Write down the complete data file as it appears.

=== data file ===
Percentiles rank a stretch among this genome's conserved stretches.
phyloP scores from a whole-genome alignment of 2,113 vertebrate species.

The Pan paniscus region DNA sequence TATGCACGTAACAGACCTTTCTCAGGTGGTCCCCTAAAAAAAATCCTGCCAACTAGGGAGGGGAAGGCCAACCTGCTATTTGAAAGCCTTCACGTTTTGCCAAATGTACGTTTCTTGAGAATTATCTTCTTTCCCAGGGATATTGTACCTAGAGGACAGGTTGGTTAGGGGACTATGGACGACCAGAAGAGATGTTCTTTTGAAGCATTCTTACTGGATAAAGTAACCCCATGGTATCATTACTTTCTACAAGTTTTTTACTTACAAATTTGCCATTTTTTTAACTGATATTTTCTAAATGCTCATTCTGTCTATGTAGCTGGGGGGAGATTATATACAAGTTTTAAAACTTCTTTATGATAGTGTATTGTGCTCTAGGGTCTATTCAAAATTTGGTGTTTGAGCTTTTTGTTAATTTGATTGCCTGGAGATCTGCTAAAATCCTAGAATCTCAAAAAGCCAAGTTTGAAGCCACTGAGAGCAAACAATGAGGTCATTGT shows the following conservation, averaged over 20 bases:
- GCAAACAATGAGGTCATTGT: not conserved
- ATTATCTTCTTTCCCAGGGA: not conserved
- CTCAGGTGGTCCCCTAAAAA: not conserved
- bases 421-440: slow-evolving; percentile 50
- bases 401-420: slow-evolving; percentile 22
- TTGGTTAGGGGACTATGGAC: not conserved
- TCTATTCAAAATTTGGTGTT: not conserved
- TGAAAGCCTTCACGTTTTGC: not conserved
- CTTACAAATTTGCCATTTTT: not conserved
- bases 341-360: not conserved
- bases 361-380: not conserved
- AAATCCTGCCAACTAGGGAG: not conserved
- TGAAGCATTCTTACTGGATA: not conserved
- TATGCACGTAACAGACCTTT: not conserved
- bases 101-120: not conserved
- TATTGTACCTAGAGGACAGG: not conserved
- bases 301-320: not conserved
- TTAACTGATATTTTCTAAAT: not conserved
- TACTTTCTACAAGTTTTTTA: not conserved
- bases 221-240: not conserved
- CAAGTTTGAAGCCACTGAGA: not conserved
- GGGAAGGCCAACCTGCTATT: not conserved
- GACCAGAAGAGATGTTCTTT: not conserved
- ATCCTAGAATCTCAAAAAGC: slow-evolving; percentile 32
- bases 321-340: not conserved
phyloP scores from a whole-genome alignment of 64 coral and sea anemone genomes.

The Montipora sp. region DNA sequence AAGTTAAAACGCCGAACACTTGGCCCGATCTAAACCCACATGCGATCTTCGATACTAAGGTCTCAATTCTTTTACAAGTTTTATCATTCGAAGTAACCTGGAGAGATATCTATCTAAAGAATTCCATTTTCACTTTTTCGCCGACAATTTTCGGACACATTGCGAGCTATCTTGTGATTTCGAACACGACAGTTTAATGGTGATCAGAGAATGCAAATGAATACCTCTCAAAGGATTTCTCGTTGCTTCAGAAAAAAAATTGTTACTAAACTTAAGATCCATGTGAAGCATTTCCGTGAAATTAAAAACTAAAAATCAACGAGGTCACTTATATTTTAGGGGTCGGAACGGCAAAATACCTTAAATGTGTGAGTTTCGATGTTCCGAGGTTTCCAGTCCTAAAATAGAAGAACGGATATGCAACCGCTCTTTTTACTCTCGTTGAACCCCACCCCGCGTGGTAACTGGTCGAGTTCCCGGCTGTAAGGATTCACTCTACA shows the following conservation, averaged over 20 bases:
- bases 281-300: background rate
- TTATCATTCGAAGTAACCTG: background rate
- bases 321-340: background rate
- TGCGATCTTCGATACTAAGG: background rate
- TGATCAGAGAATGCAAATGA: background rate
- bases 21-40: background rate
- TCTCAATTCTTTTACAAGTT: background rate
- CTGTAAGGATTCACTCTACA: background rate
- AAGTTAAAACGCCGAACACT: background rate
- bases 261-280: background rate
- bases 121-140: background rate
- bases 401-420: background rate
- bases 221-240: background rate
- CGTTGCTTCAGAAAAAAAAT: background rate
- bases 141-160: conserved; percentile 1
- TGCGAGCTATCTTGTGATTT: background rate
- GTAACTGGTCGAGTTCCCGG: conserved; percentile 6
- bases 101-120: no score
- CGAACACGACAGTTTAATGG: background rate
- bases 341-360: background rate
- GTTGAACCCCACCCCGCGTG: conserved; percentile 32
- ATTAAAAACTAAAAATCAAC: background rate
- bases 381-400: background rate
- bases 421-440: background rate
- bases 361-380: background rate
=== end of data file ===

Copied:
Percentiles rank a stretch among this genome's conserved stretches.
phyloP scores from a whole-genome alignment of 2,113 vertebrate species.

The Pan paniscus region DNA sequence TATGCACGTAACAGACCTTTCTCAGGTGGTCCCCTAAAAAAAATCCTGCCAACTAGGGAGGGGAAGGCCAACCTGCTATTTGAAAGCCTTCACGTTTTGCCAAATGTACGTTTCTTGAGAATTATCTTCTTTCCCAGGGATATTGTACCTAGAGGACAGGTTGGTTAGGGGACTATGGACGACCAGAAGAGATGTTCTTTTGAAGCATTCTTACTGGATAAAGTAACCCCATGGTATCATTACTTTCTACAAGTTTTTTACTTACAAATTTGCCATTTTTTTAACTGATATTTTCTAAATGCTCATTCTGTCTATGTAGCTGGGGGGAGATTATATACAAGTTTTAAAACTTCTTTATGATAGTGTATTGTGCTCTAGGGTCTATTCAAAATTTGGTGTTTGAGCTTTTTGTTAATTTGATTGCCTGGAGATCTGCTAAAATCCTAGAATCTCAAAAAGCCAAGTTTGAAGCCACTGAGAGCAAACAATGAGGTCATTGT shows the following conservation, averaged over 20 bases:
- GCAAACAATGAGGTCATTGT: not conserved
- ATTATCTTCTTTCCCAGGGA: not conserved
- CTCAGGTGGTCCCCTAAAAA: not conserved
- bases 421-440: slow-evolving; percentile 50
- bases 401-420: slow-evolving; percentile 22
- TTGGTTAGGGGACTATGGAC: not conserved
- TCTATTCAAAATTTGGTGTT: not conserved
- TGAAAGCCTTCACGTTTTGC: not conserved
- CTTACAAATTTGCCATTTTT: not conserved
- bases 341-360: not conserved
- bases 361-380: not conserved
- AAATCCTGCCAACTAGGGAG: not conserved
- TGAAGCATTCTTACTGGATA: not conserved
- TATGCACGTAACAGACCTTT: not conserved
- bases 101-120: not conserved
- TATTGTACCTAGAGGACAGG: not conserved
- bases 301-320: not conserved
- TTAACTGATATTTTCTAAAT: not conserved
- TACTTTCTACAAGTTTTTTA: not conserved
- bases 221-240: not conserved
- CAAGTTTGAAGCCACTGAGA: not conserved
- GGGAAGGCCAACCTGCTATT: not conserved
- GACCAGAAGAGATGTTCTTT: not conserved
- ATCCTAGAATCTCAAAAAGC: slow-evolving; percentile 32
- bases 321-340: not conserved
phyloP scores from a whole-genome alignment of 64 coral and sea anemone genomes.

The Montipora sp. region DNA sequence AAGTTAAAACGCCGAACACTTGGCCCGATCTAAACCCACATGCGATCTTCGATACTAAGGTCTCAATTCTTTTACAAGTTTTATCATTCGAAGTAACCTGGAGAGATATCTATCTAAAGAATTCCATTTTCACTTTTTCGCCGACAATTTTCGGACACATTGCGAGCTATCTTGTGATTTCGAACACGACAGTTTAATGGTGATCAGAGAATGCAAATGAATACCTCTCAAAGGATTTCTCGTTGCTTCAGAAAAAAAATTGTTACTAAACTTAAGATCCATGTGAAGCATTTCCGTGAAATTAAAAACTAAAAATCAACGAGGTCACTTATATTTTAGGGGTCGGAACGGCAAAATACCTTAAATGTGTGAGTTTCGATGTTCCGAGGTTTCCAGTCCTAAAATAGAAGAACGGATATGCAACCGCTCTTTTTACTCTCGTTGAACCCCACCCCGCGTGGTAACTGGTCGAGTTCCCGGCTGTAAGGATTCACTCTACA shows the following conservation, averaged over 20 bases:
- bases 281-300: background rate
- TTATCATTCGAAGTAACCTG: background rate
- bases 321-340: background rate
- TGCGATCTTCGATACTAAGG: background rate
- TGATCAGAGAATGCAAATGA: background rate
- bases 21-40: background rate
- TCTCAATTCTTTTACAAGTT: background rate
- CTGTAAGGATTCACTCTACA: background rate
- AAGTTAAAACGCCGAACACT: background rate
- bases 261-280: background rate
- bases 121-140: background rate
- bases 401-420: background rate
- bases 221-240: background rate
- CGTTGCTTCAGAAAAAAAAT: background rate
- bases 141-160: conserved; percentile 1
- TGCGAGCTATCTTGTGATTT: background rate
- GTAACTGGTCGAGTTCCCGG: conserved; percentile 6
- bases 101-120: no score
- CGAACACGACAGTTTAATGG: background rate
- bases 341-360: background rate
- GTTGAACCCCACCCCGCGTG: conserved; percentile 32
- ATTAAAAACTAAAAATCAAC: background rate
- bases 381-400: background rate
- bases 421-440: background rate
- bases 361-380: background rate